I am so tired of the lack of civility in today's public discourse. Recently, a Carmel-Clay School Board meeting featured parents acting the fools, interrupting the proceedings. The Board finally had to adjourn. For the time being, the Board will only be having virtual board meetings due to the uncivility of the Carmel parents.
Those were probably right-wing activists. But such foolishness is not confined to the right side of the political spectrum. In Arizona, liberal activists interrupted Arizona Senator Kyrsten Sinema who was trying to teach a college class at Arizona State University. After class, Sinema proceeded to the bathroom but was trailed by activists who continued to yell at her. One of those activists followed her into the restroom, continuing to videotape the confrontation. The video continued to roll as the Senator entered a stall to do her business. The activist then uploaded the video to social media, apparently thinking the confrontation was some sort of "win." It was not.
The filming may have also been illegal. Arizona's law on video recording says:
It is unlawful for any person to knowingly photograph, videotape, film, digitally record or by any other means secretly view, with or without a device, another person without that person's consent under either of the following circumstances:
1. In a restroom, bathroom, locker room, bedroom or other location where the person has a reasonable expectation of privacy and the person is urinating, defecating, dressing, undressing, nude or involved in sexual intercourse or sexual contact.
2. In a manner that directly or indirectly captures or allows the viewing of the person's genitalia, buttock or female breast, whether clothed or unclothed, that is not otherwise visible to the public.
It is unlawful to disclose, display, distribute or publish a photograph, videotape, film or digital recording made in violation of subsection A of this section without the consent or knowledge of the person depicted.
Thus, the video recording and the publication of that recording could constitute two separate crimes, indeed felonies. Although law enforcement is reportedly investigating the incident, the mainstream media seems intent on ignoring that investigation and the fact that the recording may well have been illegal. Sinema though noticed the Arizona statute as has some far right, less than credible media outlets such as Epoch Times, Washington Times and Fox News.
The activist who videotape Sinema in the bathroom needs to be prosecuted. And if any Arizona State students were involved in the interruption of her teaching, they need to be expelled. People need to learn the lesson that one's free speech rights do not include the right to interrupt classes or public proceedings. And those rights certainly do not permit the videotaping of public officials in the bathroom.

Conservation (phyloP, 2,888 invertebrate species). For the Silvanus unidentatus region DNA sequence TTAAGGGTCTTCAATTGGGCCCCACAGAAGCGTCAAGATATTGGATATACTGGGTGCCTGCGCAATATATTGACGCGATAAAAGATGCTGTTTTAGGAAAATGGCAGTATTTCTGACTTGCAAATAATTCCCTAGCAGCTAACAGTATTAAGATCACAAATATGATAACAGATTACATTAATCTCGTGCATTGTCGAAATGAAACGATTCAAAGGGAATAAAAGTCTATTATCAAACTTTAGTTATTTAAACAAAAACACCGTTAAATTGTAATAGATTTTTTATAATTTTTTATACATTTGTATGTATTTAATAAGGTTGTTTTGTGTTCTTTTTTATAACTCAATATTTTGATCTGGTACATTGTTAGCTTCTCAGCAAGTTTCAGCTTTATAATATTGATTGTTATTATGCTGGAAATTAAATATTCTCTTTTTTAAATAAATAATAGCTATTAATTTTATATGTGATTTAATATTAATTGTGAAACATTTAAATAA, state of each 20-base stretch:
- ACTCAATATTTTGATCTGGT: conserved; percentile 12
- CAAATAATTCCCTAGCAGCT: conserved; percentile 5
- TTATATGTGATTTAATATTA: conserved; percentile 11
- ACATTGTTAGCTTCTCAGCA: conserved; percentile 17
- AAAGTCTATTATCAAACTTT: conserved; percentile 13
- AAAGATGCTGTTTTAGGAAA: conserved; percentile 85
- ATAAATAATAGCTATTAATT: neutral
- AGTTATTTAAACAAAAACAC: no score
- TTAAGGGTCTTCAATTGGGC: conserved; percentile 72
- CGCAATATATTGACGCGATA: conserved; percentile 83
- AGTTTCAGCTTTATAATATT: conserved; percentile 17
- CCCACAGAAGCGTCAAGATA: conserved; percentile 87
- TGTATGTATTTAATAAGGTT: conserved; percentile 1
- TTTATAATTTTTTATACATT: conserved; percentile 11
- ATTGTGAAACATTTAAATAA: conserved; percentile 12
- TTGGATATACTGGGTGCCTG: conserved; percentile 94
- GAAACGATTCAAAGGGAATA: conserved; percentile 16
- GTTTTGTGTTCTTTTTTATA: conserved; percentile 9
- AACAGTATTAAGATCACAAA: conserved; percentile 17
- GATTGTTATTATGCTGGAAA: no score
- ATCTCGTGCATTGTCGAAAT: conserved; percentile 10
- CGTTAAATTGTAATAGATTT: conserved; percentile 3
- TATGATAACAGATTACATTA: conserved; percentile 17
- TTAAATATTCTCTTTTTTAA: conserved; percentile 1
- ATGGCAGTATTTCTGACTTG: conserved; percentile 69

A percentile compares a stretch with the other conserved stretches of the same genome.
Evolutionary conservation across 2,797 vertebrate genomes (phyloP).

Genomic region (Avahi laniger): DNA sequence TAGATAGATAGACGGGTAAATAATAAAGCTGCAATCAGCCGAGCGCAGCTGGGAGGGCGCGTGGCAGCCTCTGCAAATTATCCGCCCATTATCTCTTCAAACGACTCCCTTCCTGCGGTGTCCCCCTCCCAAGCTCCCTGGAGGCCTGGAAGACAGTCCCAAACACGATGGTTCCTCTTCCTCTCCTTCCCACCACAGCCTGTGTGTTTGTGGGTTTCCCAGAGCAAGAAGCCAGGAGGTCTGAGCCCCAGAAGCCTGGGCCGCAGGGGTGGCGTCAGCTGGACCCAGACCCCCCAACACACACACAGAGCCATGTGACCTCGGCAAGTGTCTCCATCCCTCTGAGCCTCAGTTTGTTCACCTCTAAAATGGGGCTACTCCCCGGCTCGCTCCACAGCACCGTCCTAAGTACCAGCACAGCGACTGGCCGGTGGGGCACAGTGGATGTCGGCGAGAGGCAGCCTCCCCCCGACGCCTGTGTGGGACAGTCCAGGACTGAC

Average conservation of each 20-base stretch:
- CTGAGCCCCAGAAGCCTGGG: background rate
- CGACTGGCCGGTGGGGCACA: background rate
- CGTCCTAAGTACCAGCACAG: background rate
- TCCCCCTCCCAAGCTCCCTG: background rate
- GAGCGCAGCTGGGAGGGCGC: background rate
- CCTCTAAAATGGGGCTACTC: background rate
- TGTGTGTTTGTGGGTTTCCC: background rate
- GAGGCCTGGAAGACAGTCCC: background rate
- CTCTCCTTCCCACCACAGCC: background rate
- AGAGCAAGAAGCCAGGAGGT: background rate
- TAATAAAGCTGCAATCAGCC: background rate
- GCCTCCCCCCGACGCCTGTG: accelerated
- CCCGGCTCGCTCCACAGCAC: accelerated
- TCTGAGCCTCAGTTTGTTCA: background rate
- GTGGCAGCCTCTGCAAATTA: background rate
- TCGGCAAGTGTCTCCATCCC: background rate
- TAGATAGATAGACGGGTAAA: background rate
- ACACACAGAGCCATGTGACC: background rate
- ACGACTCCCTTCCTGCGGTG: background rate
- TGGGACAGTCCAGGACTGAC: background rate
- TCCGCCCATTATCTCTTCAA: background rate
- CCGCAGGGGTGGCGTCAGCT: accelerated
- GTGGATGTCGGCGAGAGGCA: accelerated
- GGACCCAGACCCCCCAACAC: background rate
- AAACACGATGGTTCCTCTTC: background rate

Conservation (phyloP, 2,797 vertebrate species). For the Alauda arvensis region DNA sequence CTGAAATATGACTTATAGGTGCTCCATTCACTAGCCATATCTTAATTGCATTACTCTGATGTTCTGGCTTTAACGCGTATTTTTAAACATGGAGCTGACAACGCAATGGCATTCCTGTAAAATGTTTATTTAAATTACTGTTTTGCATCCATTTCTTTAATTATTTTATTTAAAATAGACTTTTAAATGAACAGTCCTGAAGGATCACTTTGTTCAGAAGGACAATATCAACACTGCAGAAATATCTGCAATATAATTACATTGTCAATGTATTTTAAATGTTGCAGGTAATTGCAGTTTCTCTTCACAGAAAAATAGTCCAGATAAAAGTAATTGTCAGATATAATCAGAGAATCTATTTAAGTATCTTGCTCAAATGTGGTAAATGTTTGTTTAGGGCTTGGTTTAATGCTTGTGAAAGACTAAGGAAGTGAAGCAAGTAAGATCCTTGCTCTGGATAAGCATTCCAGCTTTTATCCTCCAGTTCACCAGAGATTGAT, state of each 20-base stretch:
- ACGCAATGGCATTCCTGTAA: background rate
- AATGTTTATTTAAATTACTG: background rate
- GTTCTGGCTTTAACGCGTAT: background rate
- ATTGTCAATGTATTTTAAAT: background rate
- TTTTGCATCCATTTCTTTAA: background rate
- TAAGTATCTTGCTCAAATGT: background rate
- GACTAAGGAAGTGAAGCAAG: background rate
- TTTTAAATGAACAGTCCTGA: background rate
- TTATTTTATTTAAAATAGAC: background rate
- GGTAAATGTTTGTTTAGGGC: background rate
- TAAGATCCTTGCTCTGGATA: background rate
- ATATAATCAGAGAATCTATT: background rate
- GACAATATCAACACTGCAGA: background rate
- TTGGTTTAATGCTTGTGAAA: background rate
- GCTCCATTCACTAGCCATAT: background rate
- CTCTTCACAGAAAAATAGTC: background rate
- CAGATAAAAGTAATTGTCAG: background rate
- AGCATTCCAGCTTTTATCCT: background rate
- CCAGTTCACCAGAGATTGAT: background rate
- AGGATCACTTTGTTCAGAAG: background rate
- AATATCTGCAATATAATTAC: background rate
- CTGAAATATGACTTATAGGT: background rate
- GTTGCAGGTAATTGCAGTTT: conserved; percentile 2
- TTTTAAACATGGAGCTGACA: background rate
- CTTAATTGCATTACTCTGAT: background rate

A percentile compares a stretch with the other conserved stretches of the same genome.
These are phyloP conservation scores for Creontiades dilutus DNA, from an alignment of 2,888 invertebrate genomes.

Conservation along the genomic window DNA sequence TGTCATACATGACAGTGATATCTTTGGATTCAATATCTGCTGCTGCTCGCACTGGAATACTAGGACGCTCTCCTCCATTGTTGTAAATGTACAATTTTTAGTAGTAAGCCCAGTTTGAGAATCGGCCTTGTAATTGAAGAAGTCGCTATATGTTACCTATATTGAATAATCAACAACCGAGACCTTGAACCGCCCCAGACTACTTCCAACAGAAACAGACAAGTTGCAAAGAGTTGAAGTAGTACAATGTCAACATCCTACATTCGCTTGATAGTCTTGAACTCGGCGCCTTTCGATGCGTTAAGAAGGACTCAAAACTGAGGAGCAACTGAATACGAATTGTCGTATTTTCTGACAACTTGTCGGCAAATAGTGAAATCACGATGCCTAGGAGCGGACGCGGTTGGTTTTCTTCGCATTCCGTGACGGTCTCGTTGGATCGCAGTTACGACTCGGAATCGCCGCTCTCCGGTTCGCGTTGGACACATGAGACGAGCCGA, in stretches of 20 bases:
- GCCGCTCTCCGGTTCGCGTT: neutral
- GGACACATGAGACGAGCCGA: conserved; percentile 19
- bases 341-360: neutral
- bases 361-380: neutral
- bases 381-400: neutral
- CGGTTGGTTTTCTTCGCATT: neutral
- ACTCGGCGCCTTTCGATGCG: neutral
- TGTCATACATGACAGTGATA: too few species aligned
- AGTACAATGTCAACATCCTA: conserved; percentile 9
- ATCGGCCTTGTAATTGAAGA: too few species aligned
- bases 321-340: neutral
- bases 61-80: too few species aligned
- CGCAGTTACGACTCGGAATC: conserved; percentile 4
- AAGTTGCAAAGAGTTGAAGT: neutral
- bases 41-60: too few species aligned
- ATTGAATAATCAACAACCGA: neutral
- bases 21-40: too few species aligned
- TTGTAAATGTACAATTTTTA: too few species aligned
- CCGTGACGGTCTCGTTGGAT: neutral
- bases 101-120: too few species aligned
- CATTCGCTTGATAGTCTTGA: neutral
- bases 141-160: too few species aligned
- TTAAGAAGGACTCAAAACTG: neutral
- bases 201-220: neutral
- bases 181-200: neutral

I've long described myself as a libertarian conservative. It might be time to rethink the first part of that description because of my next two rants.
Sports gambling. I am tired of all those ads trying to entice new gamblers by promising them risk-free first bets. It reminds me so much of the practice of drug dealers giving away free samples to entice new customers. For many people, gambling is an addiction that can destroy their lives. Just ask former Colts quarterback Art Schlichter. While I know opportunities are going to be available for people who want to gamble, I don't think making it easy for them is good public policy. The sports gambling industry has to know that the tobacco industry style regulation is coming down the road. Those TV ads promoting sports gambling may be short-lived.
And don't get me started on the NFL going from steadfast opposition to sports gambling to warmly embracing it...and making money in the process.
And, no, I am not going to call it "gaming." Removing the "b" and "l" to create a new word isn't clever. "Gaming" is GAMBLING.
Facebook, et al. Our public discourse is poisoned. Facebook and other social media outlets have played a role in that poisoning by using logarithms which cause people to be exposed to more and more extreme content. As the recent whistleblower said, Facebook likes to stoke anger as anger keeps people coming to Facebook. These social media companies need to face regulation. One of the first changes needs to be treating them as a publisher, and thus liable for content. One of the next steps needs to be regulation of the logarithms which have acted to stoke anger and outrage. Unless that is done, things are going to get worse. Political violence, maybe even a coup, are not that far down the road.
OOP's short takes:
- Trashelle Odom's statement to police about Corey Lewandowski is a must read.